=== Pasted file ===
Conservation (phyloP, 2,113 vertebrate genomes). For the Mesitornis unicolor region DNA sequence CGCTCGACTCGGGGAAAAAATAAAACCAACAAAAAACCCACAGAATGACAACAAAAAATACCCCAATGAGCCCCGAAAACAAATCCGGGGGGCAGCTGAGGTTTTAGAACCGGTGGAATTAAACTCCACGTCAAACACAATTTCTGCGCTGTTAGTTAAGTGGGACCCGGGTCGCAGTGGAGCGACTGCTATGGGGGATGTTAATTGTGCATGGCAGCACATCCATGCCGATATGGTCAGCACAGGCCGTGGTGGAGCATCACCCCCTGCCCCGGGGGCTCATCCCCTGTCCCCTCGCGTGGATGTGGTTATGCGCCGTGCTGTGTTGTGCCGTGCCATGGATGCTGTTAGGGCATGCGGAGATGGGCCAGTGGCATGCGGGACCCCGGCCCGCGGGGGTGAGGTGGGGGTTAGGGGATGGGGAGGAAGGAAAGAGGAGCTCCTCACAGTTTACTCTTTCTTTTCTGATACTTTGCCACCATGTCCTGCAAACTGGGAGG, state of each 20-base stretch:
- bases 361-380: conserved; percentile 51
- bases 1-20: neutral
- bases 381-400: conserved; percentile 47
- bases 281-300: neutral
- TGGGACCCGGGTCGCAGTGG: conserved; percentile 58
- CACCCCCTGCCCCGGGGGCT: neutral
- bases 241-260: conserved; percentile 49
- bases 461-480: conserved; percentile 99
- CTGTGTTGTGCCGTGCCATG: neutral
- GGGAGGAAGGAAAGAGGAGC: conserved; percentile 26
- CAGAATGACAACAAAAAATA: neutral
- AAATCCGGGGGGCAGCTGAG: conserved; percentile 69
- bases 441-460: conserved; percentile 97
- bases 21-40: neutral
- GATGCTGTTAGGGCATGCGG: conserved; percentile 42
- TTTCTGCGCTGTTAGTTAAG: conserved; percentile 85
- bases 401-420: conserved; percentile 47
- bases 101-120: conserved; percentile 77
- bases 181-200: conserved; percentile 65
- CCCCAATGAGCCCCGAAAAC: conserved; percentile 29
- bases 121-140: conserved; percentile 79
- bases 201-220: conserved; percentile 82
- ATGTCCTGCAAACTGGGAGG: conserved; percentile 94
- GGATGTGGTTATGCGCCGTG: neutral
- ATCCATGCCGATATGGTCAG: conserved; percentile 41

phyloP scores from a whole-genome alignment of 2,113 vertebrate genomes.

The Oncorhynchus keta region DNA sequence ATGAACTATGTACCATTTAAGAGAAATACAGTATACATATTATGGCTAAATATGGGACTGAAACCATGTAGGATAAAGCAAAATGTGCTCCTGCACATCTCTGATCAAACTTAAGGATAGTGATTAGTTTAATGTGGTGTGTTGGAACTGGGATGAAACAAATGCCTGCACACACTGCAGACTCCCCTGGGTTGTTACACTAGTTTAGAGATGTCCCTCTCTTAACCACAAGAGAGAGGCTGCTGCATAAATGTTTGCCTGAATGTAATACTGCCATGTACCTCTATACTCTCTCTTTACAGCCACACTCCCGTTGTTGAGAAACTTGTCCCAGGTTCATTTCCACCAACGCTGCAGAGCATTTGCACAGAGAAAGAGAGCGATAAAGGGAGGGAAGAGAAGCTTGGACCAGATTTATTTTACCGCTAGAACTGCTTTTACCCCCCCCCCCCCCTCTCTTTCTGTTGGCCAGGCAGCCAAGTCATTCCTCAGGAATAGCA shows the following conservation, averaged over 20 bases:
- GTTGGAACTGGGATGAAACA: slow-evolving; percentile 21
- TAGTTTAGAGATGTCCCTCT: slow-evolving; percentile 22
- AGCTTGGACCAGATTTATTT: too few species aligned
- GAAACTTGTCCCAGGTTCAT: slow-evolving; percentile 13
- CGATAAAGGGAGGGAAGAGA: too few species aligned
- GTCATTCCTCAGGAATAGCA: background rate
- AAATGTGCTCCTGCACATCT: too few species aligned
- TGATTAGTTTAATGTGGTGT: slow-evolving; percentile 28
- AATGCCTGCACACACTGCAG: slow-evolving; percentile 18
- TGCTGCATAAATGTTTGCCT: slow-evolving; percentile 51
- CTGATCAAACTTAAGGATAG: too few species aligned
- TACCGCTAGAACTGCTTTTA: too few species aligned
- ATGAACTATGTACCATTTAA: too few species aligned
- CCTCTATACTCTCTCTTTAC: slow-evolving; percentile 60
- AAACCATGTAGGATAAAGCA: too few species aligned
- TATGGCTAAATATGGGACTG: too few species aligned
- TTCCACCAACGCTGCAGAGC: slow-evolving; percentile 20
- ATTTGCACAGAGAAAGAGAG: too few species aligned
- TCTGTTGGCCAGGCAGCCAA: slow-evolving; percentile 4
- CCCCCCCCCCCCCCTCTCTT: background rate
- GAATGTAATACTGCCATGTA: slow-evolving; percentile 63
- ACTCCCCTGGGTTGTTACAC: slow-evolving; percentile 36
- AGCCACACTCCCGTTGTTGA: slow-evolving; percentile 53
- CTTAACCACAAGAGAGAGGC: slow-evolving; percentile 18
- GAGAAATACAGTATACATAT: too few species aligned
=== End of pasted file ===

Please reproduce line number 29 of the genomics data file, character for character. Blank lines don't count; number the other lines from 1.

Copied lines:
- GTTGGAACTGGGATGAAACA: slow-evolving; percentile 21